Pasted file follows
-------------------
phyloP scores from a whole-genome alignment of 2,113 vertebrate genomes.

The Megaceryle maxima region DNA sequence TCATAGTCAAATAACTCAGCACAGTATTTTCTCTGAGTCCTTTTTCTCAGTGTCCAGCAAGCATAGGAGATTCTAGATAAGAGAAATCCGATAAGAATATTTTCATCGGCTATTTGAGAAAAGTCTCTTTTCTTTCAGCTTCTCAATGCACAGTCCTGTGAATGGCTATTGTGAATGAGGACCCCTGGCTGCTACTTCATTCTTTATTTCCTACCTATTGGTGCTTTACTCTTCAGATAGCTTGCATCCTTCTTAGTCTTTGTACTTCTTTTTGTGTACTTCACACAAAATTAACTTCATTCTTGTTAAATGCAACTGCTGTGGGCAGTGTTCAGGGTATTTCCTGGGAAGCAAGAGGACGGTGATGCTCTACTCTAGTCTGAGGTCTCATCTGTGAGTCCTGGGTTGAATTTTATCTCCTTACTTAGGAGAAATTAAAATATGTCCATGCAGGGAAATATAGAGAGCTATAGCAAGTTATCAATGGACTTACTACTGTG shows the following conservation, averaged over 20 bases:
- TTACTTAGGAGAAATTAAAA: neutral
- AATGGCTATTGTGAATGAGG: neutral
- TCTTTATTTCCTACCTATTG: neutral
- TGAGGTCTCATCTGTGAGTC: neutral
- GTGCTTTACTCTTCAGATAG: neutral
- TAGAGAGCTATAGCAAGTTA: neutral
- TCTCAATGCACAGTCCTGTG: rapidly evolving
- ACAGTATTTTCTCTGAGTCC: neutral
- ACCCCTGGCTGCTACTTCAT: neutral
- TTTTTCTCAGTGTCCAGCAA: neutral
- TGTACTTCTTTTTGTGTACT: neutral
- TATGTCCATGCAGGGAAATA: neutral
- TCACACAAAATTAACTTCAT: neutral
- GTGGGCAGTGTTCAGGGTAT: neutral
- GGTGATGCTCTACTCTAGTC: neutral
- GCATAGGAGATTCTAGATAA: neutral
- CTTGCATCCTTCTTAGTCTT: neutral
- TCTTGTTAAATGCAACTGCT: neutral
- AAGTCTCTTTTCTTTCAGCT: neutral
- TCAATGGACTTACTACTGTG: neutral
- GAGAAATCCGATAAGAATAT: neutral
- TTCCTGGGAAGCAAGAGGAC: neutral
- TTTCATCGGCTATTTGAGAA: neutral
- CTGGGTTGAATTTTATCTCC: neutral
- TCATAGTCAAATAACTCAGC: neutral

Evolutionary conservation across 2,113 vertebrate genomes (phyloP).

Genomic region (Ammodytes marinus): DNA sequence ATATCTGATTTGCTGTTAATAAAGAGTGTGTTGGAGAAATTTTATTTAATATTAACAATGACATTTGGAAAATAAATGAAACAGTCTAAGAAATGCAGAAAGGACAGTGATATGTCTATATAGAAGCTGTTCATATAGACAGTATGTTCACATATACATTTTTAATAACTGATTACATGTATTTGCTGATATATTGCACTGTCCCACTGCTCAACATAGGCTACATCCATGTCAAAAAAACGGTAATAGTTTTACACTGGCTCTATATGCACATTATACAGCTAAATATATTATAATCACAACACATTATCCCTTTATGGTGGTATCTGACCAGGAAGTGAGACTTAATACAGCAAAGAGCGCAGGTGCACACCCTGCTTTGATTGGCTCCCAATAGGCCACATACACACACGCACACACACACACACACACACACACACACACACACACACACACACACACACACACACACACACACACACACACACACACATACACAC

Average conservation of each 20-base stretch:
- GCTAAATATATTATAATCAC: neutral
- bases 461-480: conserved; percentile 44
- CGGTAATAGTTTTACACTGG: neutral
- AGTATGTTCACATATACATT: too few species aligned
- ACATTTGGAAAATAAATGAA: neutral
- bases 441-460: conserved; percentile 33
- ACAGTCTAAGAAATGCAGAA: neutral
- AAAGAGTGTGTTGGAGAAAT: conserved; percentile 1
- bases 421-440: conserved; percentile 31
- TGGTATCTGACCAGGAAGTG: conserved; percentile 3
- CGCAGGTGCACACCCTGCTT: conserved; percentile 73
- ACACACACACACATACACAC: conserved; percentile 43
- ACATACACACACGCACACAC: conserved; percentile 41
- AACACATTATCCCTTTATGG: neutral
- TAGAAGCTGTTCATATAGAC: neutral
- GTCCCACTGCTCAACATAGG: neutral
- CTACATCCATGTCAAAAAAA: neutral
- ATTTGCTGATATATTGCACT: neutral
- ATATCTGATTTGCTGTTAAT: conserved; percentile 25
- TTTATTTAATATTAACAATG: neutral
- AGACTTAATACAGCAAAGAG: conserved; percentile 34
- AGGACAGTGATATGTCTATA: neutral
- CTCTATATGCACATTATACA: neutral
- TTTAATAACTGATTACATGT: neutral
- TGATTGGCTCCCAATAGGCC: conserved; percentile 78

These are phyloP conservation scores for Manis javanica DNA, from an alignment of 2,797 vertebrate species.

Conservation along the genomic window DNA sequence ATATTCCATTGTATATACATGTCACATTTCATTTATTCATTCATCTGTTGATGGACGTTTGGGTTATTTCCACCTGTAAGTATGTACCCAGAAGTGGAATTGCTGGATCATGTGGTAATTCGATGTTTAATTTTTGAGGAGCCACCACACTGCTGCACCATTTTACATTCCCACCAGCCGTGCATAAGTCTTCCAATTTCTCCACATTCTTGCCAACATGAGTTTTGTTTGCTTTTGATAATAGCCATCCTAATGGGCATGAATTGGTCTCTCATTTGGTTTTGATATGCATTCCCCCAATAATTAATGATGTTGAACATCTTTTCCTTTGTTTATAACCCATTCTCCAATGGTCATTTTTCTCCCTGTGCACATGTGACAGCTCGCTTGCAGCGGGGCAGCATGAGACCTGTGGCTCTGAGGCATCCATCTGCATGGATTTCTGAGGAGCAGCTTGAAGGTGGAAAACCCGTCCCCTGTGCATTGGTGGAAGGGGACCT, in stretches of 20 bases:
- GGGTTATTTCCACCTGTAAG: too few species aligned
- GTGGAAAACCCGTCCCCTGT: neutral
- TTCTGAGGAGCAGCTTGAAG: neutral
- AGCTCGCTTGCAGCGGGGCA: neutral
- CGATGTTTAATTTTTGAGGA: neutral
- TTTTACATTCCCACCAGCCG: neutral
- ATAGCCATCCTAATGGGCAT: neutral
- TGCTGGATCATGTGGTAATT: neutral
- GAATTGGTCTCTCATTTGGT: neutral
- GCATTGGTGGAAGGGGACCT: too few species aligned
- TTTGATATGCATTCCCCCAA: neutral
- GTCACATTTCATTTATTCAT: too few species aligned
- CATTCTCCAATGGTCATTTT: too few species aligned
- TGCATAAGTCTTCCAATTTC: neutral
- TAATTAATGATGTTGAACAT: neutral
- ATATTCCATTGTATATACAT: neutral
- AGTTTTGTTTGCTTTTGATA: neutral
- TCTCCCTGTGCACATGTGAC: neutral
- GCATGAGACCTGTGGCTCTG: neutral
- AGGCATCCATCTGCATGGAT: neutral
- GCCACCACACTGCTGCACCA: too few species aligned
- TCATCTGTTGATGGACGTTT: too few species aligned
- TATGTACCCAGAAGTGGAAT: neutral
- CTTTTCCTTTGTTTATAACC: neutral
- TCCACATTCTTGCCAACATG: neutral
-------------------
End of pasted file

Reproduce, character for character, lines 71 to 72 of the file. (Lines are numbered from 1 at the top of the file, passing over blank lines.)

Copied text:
- TGCATAAGTCTTCCAATTTC: neutral
- TAATTAATGATGTTGAACAT: neutral